However, these simulations will produce some extreme possibilities both optimistic and pessimistic and some of the scenarios generated will be in the realms of fantasy - it is quite feasible that there could be a simulation with 30 years of extreme market declines indication that billion-dollar corporations can be picked up for a handful of small change.  It is therefore sensible to ignore results from Monte Carlo in the bottom and highest percentiles.




The simulations show that the maximum SWR of 4.6% is achieved with equity holdings of 35% to 50% and between 25% and 60% the SWR doesn´t fall below 4.5%. 

Does The 4% Rule Work in All Countries?

Most research into the 4% rule has focussed on the USA and over the last few years, many commentators in the UK have suggested that the 4% rule is not valid for UK retirees and that an SWR of 3% or less is more appropriate.

This issue is addressed in an article by Wade Pfau "Does the 4% Rule Work Around the World" that examines safe withdrawal rates by country over the period 1900-1986 and how this is affected by varying the equity component of the portfolio.  The graph below is reproduced from his article and shown the variation of SWR by equity content for 21 countries.

The results for the USA show that the maximum SWR of 3.94% is achieved with a 50/50% bond/equity portfolio but that the characteristic is fairly flat from 30% equity to 90% equity.  This is very encouraging for a US-based retiree as he can reduce portfolio volatility by increasing his bond holdings up to 70% without suffering a significant drop in income or alternatively can have a 90% equity holding (as proposed by Warren Buffet) in order to maximise his final portfolio value.
Graph of safe withdrawal rates by country and equity content

The UK investor is not so fortunate.  The maximum SWR  of 3.75%is achieved with an 80% equity content and this declines to 3.36% with a 50/50% portfolio.  The UK investor can only maximise his income potential by accepting more volatility through a higher equity content.

Using data from Portfolio Charts the graph below compares SWRs from the USA and UK for different equity content.  Results will inevitably be different between the two analyses due to differences in data sets and time range but there is a broad correlation confirming that the UK retiree has a lower SWR than the US retiree and that his maximum SWR is realised by having between 50% and 70% in equities.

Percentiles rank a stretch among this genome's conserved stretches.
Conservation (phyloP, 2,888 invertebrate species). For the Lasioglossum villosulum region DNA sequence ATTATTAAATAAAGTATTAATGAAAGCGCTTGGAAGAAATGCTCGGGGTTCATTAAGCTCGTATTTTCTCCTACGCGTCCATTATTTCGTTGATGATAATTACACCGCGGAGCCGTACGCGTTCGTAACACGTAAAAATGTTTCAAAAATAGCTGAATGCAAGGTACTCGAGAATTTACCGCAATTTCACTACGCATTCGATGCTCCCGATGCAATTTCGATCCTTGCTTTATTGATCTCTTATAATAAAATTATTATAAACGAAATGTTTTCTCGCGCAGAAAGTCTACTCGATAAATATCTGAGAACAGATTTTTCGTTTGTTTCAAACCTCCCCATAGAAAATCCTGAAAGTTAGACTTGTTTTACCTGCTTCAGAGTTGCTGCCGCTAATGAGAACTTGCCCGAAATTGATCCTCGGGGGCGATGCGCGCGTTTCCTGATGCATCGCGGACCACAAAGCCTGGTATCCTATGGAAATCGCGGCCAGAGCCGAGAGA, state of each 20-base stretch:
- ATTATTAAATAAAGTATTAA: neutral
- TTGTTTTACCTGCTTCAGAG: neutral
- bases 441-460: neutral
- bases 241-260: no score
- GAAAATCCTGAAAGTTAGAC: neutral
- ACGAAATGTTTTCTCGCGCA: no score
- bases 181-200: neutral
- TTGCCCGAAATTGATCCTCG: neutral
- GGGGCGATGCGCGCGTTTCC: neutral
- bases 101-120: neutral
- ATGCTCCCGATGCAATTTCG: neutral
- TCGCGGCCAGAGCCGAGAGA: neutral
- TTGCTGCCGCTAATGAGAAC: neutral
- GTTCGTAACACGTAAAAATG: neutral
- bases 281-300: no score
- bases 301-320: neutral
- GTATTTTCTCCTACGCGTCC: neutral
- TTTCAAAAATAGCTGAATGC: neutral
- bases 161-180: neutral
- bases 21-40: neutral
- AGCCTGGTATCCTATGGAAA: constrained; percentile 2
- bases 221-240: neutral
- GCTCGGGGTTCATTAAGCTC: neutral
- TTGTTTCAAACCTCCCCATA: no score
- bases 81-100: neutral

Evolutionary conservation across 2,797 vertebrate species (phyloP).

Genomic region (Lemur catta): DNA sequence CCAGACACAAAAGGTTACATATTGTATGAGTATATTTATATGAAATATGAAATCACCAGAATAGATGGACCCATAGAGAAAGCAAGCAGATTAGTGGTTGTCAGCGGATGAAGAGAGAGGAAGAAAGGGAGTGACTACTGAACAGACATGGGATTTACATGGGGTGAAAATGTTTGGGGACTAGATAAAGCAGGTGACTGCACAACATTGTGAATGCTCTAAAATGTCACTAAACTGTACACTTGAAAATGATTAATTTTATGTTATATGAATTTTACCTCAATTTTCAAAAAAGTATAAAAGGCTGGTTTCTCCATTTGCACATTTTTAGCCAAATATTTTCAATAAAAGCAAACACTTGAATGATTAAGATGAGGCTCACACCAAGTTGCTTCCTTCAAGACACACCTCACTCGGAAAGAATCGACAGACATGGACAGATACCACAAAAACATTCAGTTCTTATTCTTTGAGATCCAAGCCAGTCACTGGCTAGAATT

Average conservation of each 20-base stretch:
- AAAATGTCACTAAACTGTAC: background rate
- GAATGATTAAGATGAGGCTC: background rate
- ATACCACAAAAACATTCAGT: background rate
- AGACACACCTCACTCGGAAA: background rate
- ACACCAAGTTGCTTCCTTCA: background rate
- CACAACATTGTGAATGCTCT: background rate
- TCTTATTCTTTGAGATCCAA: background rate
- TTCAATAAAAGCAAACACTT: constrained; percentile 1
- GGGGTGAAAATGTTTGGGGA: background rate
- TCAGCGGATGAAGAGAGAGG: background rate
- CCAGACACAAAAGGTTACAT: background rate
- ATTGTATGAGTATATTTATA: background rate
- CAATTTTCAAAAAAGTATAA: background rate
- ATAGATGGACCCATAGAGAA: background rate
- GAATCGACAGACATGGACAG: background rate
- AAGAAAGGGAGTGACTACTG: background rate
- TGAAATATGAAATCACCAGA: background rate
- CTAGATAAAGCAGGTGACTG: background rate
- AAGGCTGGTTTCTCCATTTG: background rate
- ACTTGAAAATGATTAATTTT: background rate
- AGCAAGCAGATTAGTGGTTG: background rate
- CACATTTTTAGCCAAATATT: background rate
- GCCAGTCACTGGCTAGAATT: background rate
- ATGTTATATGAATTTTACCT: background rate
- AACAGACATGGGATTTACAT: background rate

Graph of US and UK Safe Withdrawal Rates


There is significant evidence that for US retirees with portfolios based upon total US stock market and intermediate treasuries the 4% rule holds up well providing they hold 30% or more in equities and minimise costs. Willam Bengel considered the ideal to be between 50% and 70%. The higher the equity component the larger the final portfolio value but the higher the volatility.  As always a balancing act between risk and reward.

UK investors are not so fortunate with safe withdrawal rates at least 0.5% lower than the US and portfolios must have an equity component of between 50% and 75% to maximise the SWR. The UK retiree is further impacted by higher platform and investment fees.  Allowing for costs an SWR in the range of 3.25% to 3.5% would be the maximum for the UK retiree with a UK total stock market (FTSE All Share) and 10-year gilt portfolio.

The 4% rule is based upon having a bond/equity portfolio with periodic rebalancing to maintain a fairly constant bond/equity ratio and consequently, a reasonably well-defined risk profile.  There are other strategies that aim to maximise the SWR by varying the bond/equity ratio in accordance with market conditions.  

What has to be remembered is that the probability is that 90% or more of retirees having chosen an initial safe withdrawal rate will have funds remaining at the end of their lives - some retirees will end up leaving portfolios many multiples of their initial values.  For many, this will be a desirable outcome - a large inheritance for their heirs but for others this would mean foregoing a better quality of retirement. 

The converse unfortunately is also true.  There is always a remote possibility of some catastrophic event occurring that could ruin any chance of the portfolio surviving the lifetime of the retiree if he blindly follows the 4% withdrawal rule.  Normally common sense would win out in these situations and the retiree would reduce his withdrawals and if necessary, adapt his lifestyle to a reduced level of income.

Variable Withdrawal Strategies play a useful role in enabling increased withdrawals if the portfolio is outperforming and highlighting the need to reduce drawdowns when the portfolio is underperforming. A good Variable Withdrawal Strategy can minimise both the probability of leaving too much inheritance and of running out of money.  In future posts, I´ll discuss Variable Withdrawal Strategies and alternatives to periodic rebalancing.